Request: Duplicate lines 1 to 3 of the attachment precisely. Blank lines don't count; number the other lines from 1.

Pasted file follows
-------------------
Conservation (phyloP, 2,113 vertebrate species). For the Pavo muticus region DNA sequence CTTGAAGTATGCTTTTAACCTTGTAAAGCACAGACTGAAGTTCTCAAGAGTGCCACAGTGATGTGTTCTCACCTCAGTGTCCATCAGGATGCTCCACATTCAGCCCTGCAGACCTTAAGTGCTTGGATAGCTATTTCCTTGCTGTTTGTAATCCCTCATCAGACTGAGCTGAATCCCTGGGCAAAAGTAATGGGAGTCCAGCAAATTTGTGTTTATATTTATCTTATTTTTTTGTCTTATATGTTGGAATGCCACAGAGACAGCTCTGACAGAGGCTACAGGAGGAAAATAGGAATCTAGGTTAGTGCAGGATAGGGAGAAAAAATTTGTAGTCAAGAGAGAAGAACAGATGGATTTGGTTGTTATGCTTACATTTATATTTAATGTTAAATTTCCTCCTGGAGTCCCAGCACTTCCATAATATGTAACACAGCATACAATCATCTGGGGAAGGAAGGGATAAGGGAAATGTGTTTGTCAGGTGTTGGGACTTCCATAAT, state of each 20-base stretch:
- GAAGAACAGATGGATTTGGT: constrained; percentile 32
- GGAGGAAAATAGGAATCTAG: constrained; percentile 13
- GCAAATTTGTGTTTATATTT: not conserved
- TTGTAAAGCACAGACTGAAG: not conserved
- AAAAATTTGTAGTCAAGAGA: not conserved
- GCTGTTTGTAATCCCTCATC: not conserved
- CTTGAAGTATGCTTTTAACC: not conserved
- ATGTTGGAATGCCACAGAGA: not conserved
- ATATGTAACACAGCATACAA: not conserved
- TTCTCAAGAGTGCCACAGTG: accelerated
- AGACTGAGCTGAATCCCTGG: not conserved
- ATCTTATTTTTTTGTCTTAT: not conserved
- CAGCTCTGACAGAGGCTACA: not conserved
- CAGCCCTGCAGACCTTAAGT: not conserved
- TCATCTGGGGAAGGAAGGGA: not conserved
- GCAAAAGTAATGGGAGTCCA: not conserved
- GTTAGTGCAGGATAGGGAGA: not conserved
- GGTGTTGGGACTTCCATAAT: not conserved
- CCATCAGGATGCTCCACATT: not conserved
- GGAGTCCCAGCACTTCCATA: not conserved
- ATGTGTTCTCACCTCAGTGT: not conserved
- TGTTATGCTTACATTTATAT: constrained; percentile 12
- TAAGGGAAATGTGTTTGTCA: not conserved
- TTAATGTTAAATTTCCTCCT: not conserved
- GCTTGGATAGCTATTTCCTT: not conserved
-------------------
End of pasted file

Conservation (phyloP, 2,113 vertebrate species). For the Pavo muticus region DNA sequence CTTGAAGTATGCTTTTAACCTTGTAAAGCACAGACTGAAGTTCTCAAGAGTGCCACAGTGATGTGTTCTCACCTCAGTGTCCATCAGGATGCTCCACATTCAGCCCTGCAGACCTTAAGTGCTTGGATAGCTATTTCCTTGCTGTTTGTAATCCCTCATCAGACTGAGCTGAATCCCTGGGCAAAAGTAATGGGAGTCCAGCAAATTTGTGTTTATATTTATCTTATTTTTTTGTCTTATATGTTGGAATGCCACAGAGACAGCTCTGACAGAGGCTACAGGAGGAAAATAGGAATCTAGGTTAGTGCAGGATAGGGAGAAAAAATTTGTAGTCAAGAGAGAAGAACAGATGGATTTGGTTGTTATGCTTACATTTATATTTAATGTTAAATTTCCTCCTGGAGTCCCAGCACTTCCATAATATGTAACACAGCATACAATCATCTGGGGAAGGAAGGGATAAGGGAAATGTGTTTGTCAGGTGTTGGGACTTCCATAAT, state of each 20-base stretch:
- GAAGAACAGATGGATTTGGT: constrained; percentile 32
- GGAGGAAAATAGGAATCTAG: constrained; percentile 13